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The Gentlemen

Guy Ritchie’s first two films, Lock, Stock and Two Smoking Barrels (1998) and Snatch (2000) burst onto the screen announcing an electric and witty new director. However, with such newfound promise and success, Ritchie inevitably moved towards big studio films with higher paydays; as such we got the enjoyable Sherlock Holmes (2009) and its sequel Sherlock Holmes: A Game of Shadows (2011), but we also received more cookie-cutter fare that watered down Ritchie’s unique voice in King Arthur: Legend of the Sword (2017) and the recent hit Aladdin (2019). Having paid his dues, Ritchie has returned to the complex and fast-talking cockney-crime format that made his two first films such thrill rides.

The Gentlemen (2019) takes on a sprawling cast of characters. As with Two Smoking Barrels and Snatch we focus on the British criminal underworld, specifically how a marijuana drug lord Mickey Pearson (Matthew McConaughey) is seeking to cash out and live a life of leisure with his wife Rosalind (Michelle Dockery). However, Mickey’s efforts are complicated when multiple rivals and players get involved with Mickey’s attempted sale. This conflict is all told by pompous PI Fletcher (Hugh Grant) to Mickey’s right hand man Ray (Charlie Hunnam), hoping to get his own fraction of a pay-out in order to buy his silence.

In these complex ensemble pieces, Ritchie has never been keen to explore or focus on the characters, he’s much more interested in the crafting of a plot and its winks and contradictions to viewers. That doesn’t mean Ritchie ignores the crafting of his characters, he certainly is keen to create original personas with distinct personalities. This is aided with always keeping a tongue-in-cheek tone around the entire film and having all his stellar actors work as a comprehensive unit. This allows The Gentlemen to triumph as a fabulous form of entertainment and may advance Ritchie’s reputation by staving away from his more machismo-centered tones that plagued his earlier films. Ritchie is also able to recuperate the break-neck rhythm that his best films had, making the entire experience feel more like an amusement park ride than a gentle exposition of information. This pace helps keep the film moving and along with the inventive editing adds a liveliness and richness on screen.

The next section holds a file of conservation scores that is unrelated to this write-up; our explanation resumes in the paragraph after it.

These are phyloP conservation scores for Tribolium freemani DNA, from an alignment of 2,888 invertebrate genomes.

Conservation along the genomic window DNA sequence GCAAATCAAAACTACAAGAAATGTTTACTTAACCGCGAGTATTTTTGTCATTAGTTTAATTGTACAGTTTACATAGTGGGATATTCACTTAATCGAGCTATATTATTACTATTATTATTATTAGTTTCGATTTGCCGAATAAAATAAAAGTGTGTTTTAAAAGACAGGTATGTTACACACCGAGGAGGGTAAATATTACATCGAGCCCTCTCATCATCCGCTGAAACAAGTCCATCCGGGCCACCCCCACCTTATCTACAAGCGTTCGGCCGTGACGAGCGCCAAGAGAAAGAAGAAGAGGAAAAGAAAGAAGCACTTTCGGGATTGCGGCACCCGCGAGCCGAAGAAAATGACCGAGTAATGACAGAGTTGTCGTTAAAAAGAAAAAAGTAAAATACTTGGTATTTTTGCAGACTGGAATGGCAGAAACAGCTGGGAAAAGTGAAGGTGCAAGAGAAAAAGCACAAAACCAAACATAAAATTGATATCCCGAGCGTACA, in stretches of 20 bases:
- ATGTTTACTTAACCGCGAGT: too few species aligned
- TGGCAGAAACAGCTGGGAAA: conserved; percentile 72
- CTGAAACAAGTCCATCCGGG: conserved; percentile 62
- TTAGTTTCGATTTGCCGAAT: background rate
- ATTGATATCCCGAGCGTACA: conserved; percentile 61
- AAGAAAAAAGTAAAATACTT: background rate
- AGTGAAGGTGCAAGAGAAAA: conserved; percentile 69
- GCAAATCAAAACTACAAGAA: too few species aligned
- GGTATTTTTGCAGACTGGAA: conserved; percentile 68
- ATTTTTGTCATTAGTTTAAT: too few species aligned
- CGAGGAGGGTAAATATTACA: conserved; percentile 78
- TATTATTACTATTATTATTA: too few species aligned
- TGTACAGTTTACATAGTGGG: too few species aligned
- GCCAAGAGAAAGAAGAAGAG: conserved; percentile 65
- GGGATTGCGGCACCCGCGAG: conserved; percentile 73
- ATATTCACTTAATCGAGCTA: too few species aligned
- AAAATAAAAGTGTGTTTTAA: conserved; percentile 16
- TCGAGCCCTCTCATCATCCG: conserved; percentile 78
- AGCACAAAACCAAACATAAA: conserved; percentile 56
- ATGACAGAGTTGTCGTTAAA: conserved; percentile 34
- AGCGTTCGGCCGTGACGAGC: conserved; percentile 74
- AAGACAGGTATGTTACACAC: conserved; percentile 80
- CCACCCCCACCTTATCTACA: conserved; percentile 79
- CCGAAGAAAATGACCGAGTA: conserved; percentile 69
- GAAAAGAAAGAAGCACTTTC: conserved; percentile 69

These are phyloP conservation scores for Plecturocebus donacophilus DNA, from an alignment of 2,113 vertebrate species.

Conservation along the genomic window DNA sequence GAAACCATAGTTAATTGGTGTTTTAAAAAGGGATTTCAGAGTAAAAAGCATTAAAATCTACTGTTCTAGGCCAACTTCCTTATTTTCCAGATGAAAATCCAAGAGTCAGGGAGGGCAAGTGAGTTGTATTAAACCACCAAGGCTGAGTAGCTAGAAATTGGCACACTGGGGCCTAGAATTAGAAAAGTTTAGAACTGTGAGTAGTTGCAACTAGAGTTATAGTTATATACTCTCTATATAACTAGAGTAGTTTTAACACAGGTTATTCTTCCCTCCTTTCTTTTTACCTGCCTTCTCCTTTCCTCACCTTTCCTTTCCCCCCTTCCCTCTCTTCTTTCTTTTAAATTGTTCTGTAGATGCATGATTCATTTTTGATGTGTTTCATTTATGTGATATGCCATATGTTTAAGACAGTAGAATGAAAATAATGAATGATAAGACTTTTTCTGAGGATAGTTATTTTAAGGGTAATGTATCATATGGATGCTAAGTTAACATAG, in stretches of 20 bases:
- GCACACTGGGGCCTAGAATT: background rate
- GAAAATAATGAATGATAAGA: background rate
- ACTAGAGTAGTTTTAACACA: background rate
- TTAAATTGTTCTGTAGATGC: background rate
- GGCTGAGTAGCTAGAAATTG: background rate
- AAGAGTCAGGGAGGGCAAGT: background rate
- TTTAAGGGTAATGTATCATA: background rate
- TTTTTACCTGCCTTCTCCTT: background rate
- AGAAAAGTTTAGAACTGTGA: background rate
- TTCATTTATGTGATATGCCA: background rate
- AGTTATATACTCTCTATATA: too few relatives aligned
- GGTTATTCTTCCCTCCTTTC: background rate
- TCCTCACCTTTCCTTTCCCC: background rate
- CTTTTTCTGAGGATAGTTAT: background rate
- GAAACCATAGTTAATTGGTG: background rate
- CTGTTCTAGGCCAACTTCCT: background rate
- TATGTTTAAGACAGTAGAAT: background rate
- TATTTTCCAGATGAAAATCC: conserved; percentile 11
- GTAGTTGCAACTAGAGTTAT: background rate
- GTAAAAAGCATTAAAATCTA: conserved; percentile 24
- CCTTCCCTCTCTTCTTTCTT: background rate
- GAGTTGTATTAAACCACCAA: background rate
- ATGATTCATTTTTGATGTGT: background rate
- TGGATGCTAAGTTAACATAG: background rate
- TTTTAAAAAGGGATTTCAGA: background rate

The genius of this film, however, is in the incredible casting. Ritchie is able to bring about a mix of putting certain performers in their natural zones (McConaughey as a marijuana drug lord), and by having others play against the type (Grant as a skiving detective). This brings about amazing performances from each of the cast members, with particular standout in Grant. However, such casting decisions help bring about more of a focus on the plot and dialogue as viewers aren’t as concerned about an actor performing as they are blinded by such movement, exposition, and action on screen.

When a great plot is conceived with a lack of focus on character emotions, this reaps the fruits of Two Smoking Barrels and Snatch. However, this is a hard balance to bring about, as witty dialogue and story have to make up for the lack of much of a sentimental core. As such The Gentlemen might be adept and well directed to make itself seem like a complex and confusing story, however, when taking a step back one sees that the conclusions and character arcs don’t fit as snugly as Ritchie has had them in other films. This results in a film that is rather high on style but a bit lacking in substance.

That’s not to say that The Gentlemen is a bad film by any means, it just doesn’t live the narrative achievement that its other imitative cockney-crime films did. A stellar cast and a resurgence of a clear voice and style from Ritchie make this one of his best films in more than a decade, and an assured good time at the movies.



About Young Critic

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I've been writing on different version of this website since February of 2013. I originally founded the website in a film-buff phase in high school, but it has since continued through college and into my adult life. Young Critic may be getting older, but the love and passion for film is forever young. 

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